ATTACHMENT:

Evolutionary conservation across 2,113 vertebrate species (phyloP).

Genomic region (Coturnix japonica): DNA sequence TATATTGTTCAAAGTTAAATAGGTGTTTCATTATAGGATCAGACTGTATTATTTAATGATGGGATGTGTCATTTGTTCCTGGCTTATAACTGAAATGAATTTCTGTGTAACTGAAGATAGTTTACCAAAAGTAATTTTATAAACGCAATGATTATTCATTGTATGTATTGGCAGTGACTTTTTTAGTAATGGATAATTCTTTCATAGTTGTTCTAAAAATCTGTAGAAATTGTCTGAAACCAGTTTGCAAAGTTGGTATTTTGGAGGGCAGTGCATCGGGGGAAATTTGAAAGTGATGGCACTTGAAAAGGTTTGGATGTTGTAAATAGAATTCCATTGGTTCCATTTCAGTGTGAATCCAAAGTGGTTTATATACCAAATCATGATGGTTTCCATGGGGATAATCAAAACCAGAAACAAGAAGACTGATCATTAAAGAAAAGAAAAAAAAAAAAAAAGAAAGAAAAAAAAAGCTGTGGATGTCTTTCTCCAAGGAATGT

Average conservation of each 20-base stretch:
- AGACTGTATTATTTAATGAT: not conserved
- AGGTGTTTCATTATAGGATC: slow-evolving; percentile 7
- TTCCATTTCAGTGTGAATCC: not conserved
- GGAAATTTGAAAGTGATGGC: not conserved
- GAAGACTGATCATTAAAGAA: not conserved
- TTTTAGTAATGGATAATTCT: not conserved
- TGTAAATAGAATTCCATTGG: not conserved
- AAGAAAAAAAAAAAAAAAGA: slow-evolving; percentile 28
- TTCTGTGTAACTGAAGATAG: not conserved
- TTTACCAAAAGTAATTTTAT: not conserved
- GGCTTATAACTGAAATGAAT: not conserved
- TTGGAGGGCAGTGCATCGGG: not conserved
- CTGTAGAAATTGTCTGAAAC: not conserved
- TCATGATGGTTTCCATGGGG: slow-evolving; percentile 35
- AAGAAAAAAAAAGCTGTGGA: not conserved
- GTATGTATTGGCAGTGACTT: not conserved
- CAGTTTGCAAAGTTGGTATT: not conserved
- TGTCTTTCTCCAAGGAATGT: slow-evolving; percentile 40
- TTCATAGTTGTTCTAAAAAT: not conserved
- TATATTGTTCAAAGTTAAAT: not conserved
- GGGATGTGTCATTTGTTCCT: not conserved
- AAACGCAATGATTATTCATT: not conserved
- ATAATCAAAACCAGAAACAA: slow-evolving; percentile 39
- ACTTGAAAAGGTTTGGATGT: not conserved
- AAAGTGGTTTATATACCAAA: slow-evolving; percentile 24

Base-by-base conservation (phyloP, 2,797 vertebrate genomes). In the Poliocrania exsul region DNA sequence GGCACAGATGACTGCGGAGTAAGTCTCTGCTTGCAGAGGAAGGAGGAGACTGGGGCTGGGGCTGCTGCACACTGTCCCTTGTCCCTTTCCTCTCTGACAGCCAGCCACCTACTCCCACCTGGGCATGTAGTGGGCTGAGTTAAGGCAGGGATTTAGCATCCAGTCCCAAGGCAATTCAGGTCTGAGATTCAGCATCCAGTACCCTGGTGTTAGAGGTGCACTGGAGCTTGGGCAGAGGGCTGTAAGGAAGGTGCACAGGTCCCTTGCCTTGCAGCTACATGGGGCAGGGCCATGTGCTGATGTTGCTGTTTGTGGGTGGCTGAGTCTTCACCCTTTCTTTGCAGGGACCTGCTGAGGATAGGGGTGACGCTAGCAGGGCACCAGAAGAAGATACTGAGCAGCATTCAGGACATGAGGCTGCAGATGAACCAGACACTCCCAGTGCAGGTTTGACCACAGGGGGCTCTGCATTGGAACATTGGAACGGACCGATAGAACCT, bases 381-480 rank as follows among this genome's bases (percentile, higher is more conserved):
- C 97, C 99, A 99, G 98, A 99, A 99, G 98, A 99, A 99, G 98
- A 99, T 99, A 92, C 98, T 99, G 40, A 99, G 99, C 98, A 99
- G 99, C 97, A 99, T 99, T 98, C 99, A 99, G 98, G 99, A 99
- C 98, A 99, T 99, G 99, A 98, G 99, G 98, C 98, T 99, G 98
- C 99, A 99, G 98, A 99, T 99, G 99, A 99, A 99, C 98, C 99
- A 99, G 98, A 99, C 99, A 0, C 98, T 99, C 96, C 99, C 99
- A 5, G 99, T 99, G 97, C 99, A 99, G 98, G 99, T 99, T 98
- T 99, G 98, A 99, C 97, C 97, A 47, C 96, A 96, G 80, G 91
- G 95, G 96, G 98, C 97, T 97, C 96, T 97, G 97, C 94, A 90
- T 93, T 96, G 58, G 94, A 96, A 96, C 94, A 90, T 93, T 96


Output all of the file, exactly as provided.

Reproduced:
Evolutionary conservation across 2,113 vertebrate species (phyloP).

Genomic region (Coturnix japonica): DNA sequence TATATTGTTCAAAGTTAAATAGGTGTTTCATTATAGGATCAGACTGTATTATTTAATGATGGGATGTGTCATTTGTTCCTGGCTTATAACTGAAATGAATTTCTGTGTAACTGAAGATAGTTTACCAAAAGTAATTTTATAAACGCAATGATTATTCATTGTATGTATTGGCAGTGACTTTTTTAGTAATGGATAATTCTTTCATAGTTGTTCTAAAAATCTGTAGAAATTGTCTGAAACCAGTTTGCAAAGTTGGTATTTTGGAGGGCAGTGCATCGGGGGAAATTTGAAAGTGATGGCACTTGAAAAGGTTTGGATGTTGTAAATAGAATTCCATTGGTTCCATTTCAGTGTGAATCCAAAGTGGTTTATATACCAAATCATGATGGTTTCCATGGGGATAATCAAAACCAGAAACAAGAAGACTGATCATTAAAGAAAAGAAAAAAAAAAAAAAAGAAAGAAAAAAAAAGCTGTGGATGTCTTTCTCCAAGGAATGT

Average conservation of each 20-base stretch:
- AGACTGTATTATTTAATGAT: not conserved
- AGGTGTTTCATTATAGGATC: slow-evolving; percentile 7
- TTCCATTTCAGTGTGAATCC: not conserved
- GGAAATTTGAAAGTGATGGC: not conserved
- GAAGACTGATCATTAAAGAA: not conserved
- TTTTAGTAATGGATAATTCT: not conserved
- TGTAAATAGAATTCCATTGG: not conserved
- AAGAAAAAAAAAAAAAAAGA: slow-evolving; percentile 28
- TTCTGTGTAACTGAAGATAG: not conserved
- TTTACCAAAAGTAATTTTAT: not conserved
- GGCTTATAACTGAAATGAAT: not conserved
- TTGGAGGGCAGTGCATCGGG: not conserved
- CTGTAGAAATTGTCTGAAAC: not conserved
- TCATGATGGTTTCCATGGGG: slow-evolving; percentile 35
- AAGAAAAAAAAAGCTGTGGA: not conserved
- GTATGTATTGGCAGTGACTT: not conserved
- CAGTTTGCAAAGTTGGTATT: not conserved
- TGTCTTTCTCCAAGGAATGT: slow-evolving; percentile 40
- TTCATAGTTGTTCTAAAAAT: not conserved
- TATATTGTTCAAAGTTAAAT: not conserved
- GGGATGTGTCATTTGTTCCT: not conserved
- AAACGCAATGATTATTCATT: not conserved
- ATAATCAAAACCAGAAACAA: slow-evolving; percentile 39
- ACTTGAAAAGGTTTGGATGT: not conserved
- AAAGTGGTTTATATACCAAA: slow-evolving; percentile 24

Base-by-base conservation (phyloP, 2,797 vertebrate genomes). In the Poliocrania exsul region DNA sequence GGCACAGATGACTGCGGAGTAAGTCTCTGCTTGCAGAGGAAGGAGGAGACTGGGGCTGGGGCTGCTGCACACTGTCCCTTGTCCCTTTCCTCTCTGACAGCCAGCCACCTACTCCCACCTGGGCATGTAGTGGGCTGAGTTAAGGCAGGGATTTAGCATCCAGTCCCAAGGCAATTCAGGTCTGAGATTCAGCATCCAGTACCCTGGTGTTAGAGGTGCACTGGAGCTTGGGCAGAGGGCTGTAAGGAAGGTGCACAGGTCCCTTGCCTTGCAGCTACATGGGGCAGGGCCATGTGCTGATGTTGCTGTTTGTGGGTGGCTGAGTCTTCACCCTTTCTTTGCAGGGACCTGCTGAGGATAGGGGTGACGCTAGCAGGGCACCAGAAGAAGATACTGAGCAGCATTCAGGACATGAGGCTGCAGATGAACCAGACACTCCCAGTGCAGGTTTGACCACAGGGGGCTCTGCATTGGAACATTGGAACGGACCGATAGAACCT, bases 381-480 rank as follows among this genome's bases (percentile, higher is more conserved):
- C 97, C 99, A 99, G 98, A 99, A 99, G 98, A 99, A 99, G 98
- A 99, T 99, A 92, C 98, T 99, G 40, A 99, G 99, C 98, A 99
- G 99, C 97, A 99, T 99, T 98, C 99, A 99, G 98, G 99, A 99
- C 98, A 99, T 99, G 99, A 98, G 99, G 98, C 98, T 99, G 98
- C 99, A 99, G 98, A 99, T 99, G 99, A 99, A 99, C 98, C 99
- A 99, G 98, A 99, C 99, A 0, C 98, T 99, C 96, C 99, C 99
- A 5, G 99, T 99, G 97, C 99, A 99, G 98, G 99, T 99, T 98
- T 99, G 98, A 99, C 97, C 97, A 47, C 96, A 96, G 80, G 91
- G 95, G 96, G 98, C 97, T 97, C 96, T 97, G 97, C 94, A 90
- T 93, T 96, G 58, G 94, A 96, A 96, C 94, A 90, T 93, T 96